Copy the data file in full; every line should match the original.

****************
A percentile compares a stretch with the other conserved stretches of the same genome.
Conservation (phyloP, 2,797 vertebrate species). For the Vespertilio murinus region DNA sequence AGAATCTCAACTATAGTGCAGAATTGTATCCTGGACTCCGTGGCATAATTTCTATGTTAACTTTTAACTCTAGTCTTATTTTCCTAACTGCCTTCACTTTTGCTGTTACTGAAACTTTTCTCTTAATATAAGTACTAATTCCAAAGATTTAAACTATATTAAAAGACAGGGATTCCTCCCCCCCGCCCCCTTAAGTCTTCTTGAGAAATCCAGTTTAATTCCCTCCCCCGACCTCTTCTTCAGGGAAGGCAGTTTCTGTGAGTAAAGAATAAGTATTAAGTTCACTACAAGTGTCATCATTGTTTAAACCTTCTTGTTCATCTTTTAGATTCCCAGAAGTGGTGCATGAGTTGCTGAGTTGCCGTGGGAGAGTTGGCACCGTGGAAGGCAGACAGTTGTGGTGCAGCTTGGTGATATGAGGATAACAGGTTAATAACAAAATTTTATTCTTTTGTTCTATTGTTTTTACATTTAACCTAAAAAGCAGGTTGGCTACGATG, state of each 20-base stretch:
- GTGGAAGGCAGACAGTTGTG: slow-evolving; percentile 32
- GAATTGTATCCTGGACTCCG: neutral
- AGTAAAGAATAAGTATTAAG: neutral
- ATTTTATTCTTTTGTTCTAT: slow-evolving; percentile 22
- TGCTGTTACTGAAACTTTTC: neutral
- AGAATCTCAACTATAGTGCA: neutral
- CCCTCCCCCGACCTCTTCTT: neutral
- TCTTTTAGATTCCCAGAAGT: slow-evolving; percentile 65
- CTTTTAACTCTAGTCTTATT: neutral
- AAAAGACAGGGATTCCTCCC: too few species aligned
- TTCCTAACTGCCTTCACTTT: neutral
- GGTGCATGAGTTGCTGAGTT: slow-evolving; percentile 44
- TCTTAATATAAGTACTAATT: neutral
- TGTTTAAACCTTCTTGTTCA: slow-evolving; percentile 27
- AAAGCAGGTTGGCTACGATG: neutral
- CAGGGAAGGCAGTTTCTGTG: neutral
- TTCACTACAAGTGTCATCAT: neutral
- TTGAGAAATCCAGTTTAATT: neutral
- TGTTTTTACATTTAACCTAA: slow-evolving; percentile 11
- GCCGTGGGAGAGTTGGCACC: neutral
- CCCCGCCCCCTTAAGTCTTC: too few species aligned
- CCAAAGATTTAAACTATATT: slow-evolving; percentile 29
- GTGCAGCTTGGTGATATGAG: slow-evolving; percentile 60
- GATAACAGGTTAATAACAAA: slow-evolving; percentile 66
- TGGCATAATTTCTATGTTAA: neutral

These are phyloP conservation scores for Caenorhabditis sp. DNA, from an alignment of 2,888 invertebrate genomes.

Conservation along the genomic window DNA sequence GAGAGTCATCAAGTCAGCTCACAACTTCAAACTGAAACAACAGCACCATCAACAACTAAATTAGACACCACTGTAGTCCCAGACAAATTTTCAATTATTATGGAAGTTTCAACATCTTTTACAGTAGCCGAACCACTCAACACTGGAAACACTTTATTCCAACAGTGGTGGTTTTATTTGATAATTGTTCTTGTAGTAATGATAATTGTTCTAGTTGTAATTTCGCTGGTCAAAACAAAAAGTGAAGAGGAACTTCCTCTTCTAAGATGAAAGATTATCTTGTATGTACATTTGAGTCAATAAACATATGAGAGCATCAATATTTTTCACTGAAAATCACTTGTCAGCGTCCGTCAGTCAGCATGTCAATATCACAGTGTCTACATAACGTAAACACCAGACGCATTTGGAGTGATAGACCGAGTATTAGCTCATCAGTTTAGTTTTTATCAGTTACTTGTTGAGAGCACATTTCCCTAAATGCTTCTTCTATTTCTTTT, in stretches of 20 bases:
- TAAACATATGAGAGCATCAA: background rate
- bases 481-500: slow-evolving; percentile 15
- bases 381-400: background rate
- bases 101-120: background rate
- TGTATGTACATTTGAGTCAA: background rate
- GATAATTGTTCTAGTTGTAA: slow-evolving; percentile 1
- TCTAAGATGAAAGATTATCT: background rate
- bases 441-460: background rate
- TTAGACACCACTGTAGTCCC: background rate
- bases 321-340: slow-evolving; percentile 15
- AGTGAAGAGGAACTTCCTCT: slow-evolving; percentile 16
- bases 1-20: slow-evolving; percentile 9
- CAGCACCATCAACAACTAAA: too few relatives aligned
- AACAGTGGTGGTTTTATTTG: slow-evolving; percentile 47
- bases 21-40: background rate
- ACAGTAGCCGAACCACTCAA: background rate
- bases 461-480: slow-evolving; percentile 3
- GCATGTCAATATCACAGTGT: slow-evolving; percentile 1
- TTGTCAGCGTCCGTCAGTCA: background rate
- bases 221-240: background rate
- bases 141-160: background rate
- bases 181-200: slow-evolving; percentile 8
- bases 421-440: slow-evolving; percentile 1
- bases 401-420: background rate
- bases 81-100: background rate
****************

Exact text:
A percentile compares a stretch with the other conserved stretches of the same genome.
Conservation (phyloP, 2,797 vertebrate species). For the Vespertilio murinus region DNA sequence AGAATCTCAACTATAGTGCAGAATTGTATCCTGGACTCCGTGGCATAATTTCTATGTTAACTTTTAACTCTAGTCTTATTTTCCTAACTGCCTTCACTTTTGCTGTTACTGAAACTTTTCTCTTAATATAAGTACTAATTCCAAAGATTTAAACTATATTAAAAGACAGGGATTCCTCCCCCCCGCCCCCTTAAGTCTTCTTGAGAAATCCAGTTTAATTCCCTCCCCCGACCTCTTCTTCAGGGAAGGCAGTTTCTGTGAGTAAAGAATAAGTATTAAGTTCACTACAAGTGTCATCATTGTTTAAACCTTCTTGTTCATCTTTTAGATTCCCAGAAGTGGTGCATGAGTTGCTGAGTTGCCGTGGGAGAGTTGGCACCGTGGAAGGCAGACAGTTGTGGTGCAGCTTGGTGATATGAGGATAACAGGTTAATAACAAAATTTTATTCTTTTGTTCTATTGTTTTTACATTTAACCTAAAAAGCAGGTTGGCTACGATG, state of each 20-base stretch:
- GTGGAAGGCAGACAGTTGTG: slow-evolving; percentile 32
- GAATTGTATCCTGGACTCCG: neutral
- AGTAAAGAATAAGTATTAAG: neutral
- ATTTTATTCTTTTGTTCTAT: slow-evolving; percentile 22
- TGCTGTTACTGAAACTTTTC: neutral
- AGAATCTCAACTATAGTGCA: neutral
- CCCTCCCCCGACCTCTTCTT: neutral
- TCTTTTAGATTCCCAGAAGT: slow-evolving; percentile 65
- CTTTTAACTCTAGTCTTATT: neutral
- AAAAGACAGGGATTCCTCCC: too few species aligned
- TTCCTAACTGCCTTCACTTT: neutral
- GGTGCATGAGTTGCTGAGTT: slow-evolving; percentile 44
- TCTTAATATAAGTACTAATT: neutral
- TGTTTAAACCTTCTTGTTCA: slow-evolving; percentile 27
- AAAGCAGGTTGGCTACGATG: neutral
- CAGGGAAGGCAGTTTCTGTG: neutral
- TTCACTACAAGTGTCATCAT: neutral
- TTGAGAAATCCAGTTTAATT: neutral
- TGTTTTTACATTTAACCTAA: slow-evolving; percentile 11
- GCCGTGGGAGAGTTGGCACC: neutral
- CCCCGCCCCCTTAAGTCTTC: too few species aligned
- CCAAAGATTTAAACTATATT: slow-evolving; percentile 29
- GTGCAGCTTGGTGATATGAG: slow-evolving; percentile 60
- GATAACAGGTTAATAACAAA: slow-evolving; percentile 66
- TGGCATAATTTCTATGTTAA: neutral

These are phyloP conservation scores for Caenorhabditis sp. DNA, from an alignment of 2,888 invertebrate genomes.

Conservation along the genomic window DNA sequence GAGAGTCATCAAGTCAGCTCACAACTTCAAACTGAAACAACAGCACCATCAACAACTAAATTAGACACCACTGTAGTCCCAGACAAATTTTCAATTATTATGGAAGTTTCAACATCTTTTACAGTAGCCGAACCACTCAACACTGGAAACACTTTATTCCAACAGTGGTGGTTTTATTTGATAATTGTTCTTGTAGTAATGATAATTGTTCTAGTTGTAATTTCGCTGGTCAAAACAAAAAGTGAAGAGGAACTTCCTCTTCTAAGATGAAAGATTATCTTGTATGTACATTTGAGTCAATAAACATATGAGAGCATCAATATTTTTCACTGAAAATCACTTGTCAGCGTCCGTCAGTCAGCATGTCAATATCACAGTGTCTACATAACGTAAACACCAGACGCATTTGGAGTGATAGACCGAGTATTAGCTCATCAGTTTAGTTTTTATCAGTTACTTGTTGAGAGCACATTTCCCTAAATGCTTCTTCTATTTCTTTT, in stretches of 20 bases:
- TAAACATATGAGAGCATCAA: background rate
- bases 481-500: slow-evolving; percentile 15
- bases 381-400: background rate
- bases 101-120: background rate
- TGTATGTACATTTGAGTCAA: background rate
- GATAATTGTTCTAGTTGTAA: slow-evolving; percentile 1
- TCTAAGATGAAAGATTATCT: background rate
- bases 441-460: background rate
- TTAGACACCACTGTAGTCCC: background rate
- bases 321-340: slow-evolving; percentile 15
- AGTGAAGAGGAACTTCCTCT: slow-evolving; percentile 16
- bases 1-20: slow-evolving; percentile 9
- CAGCACCATCAACAACTAAA: too few relatives aligned
- AACAGTGGTGGTTTTATTTG: slow-evolving; percentile 47
- bases 21-40: background rate
- ACAGTAGCCGAACCACTCAA: background rate
- bases 461-480: slow-evolving; percentile 3
- GCATGTCAATATCACAGTGT: slow-evolving; percentile 1
- TTGTCAGCGTCCGTCAGTCA: background rate
- bases 221-240: background rate
- bases 141-160: background rate
- bases 181-200: slow-evolving; percentile 8
- bases 421-440: slow-evolving; percentile 1
- bases 401-420: background rate
- bases 81-100: background rate